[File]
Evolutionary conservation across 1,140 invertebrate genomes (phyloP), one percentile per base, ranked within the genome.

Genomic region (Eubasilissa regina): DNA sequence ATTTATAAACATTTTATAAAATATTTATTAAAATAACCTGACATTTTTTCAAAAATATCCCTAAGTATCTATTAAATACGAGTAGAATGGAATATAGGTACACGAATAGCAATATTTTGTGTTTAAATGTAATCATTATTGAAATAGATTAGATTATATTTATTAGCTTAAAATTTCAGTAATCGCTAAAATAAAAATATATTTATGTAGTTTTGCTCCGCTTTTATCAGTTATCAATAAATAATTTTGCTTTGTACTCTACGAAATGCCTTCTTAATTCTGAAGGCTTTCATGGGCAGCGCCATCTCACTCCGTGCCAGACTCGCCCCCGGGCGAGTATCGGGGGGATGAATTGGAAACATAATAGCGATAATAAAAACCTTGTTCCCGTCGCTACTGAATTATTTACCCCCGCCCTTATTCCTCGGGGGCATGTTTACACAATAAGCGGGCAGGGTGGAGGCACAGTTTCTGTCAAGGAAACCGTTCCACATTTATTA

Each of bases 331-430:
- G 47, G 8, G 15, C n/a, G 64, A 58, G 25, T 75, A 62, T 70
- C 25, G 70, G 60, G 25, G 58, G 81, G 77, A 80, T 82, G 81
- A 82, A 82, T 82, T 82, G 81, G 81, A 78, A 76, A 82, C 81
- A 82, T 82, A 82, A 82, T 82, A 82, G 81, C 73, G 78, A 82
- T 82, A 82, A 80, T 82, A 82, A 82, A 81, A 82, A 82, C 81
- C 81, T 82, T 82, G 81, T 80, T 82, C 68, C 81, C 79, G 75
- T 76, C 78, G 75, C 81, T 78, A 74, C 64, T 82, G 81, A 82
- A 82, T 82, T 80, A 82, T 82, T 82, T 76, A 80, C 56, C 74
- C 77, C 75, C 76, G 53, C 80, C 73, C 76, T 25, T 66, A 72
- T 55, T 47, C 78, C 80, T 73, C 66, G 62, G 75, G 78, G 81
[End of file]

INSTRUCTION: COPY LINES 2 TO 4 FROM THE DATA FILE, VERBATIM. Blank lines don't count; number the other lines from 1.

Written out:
Genomic region (Eubasilissa regina): DNA sequence ATTTATAAACATTTTATAAAATATTTATTAAAATAACCTGACATTTTTTCAAAAATATCCCTAAGTATCTATTAAATACGAGTAGAATGGAATATAGGTACACGAATAGCAATATTTTGTGTTTAAATGTAATCATTATTGAAATAGATTAGATTATATTTATTAGCTTAAAATTTCAGTAATCGCTAAAATAAAAATATATTTATGTAGTTTTGCTCCGCTTTTATCAGTTATCAATAAATAATTTTGCTTTGTACTCTACGAAATGCCTTCTTAATTCTGAAGGCTTTCATGGGCAGCGCCATCTCACTCCGTGCCAGACTCGCCCCCGGGCGAGTATCGGGGGGATGAATTGGAAACATAATAGCGATAATAAAAACCTTGTTCCCGTCGCTACTGAATTATTTACCCCCGCCCTTATTCCTCGGGGGCATGTTTACACAATAAGCGGGCAGGGTGGAGGCACAGTTTCTGTCAAGGAAACCGTTCCACATTTATTA

Each of bases 331-430:
- G 47, G 8, G 15, C n/a, G 64, A 58, G 25, T 75, A 62, T 70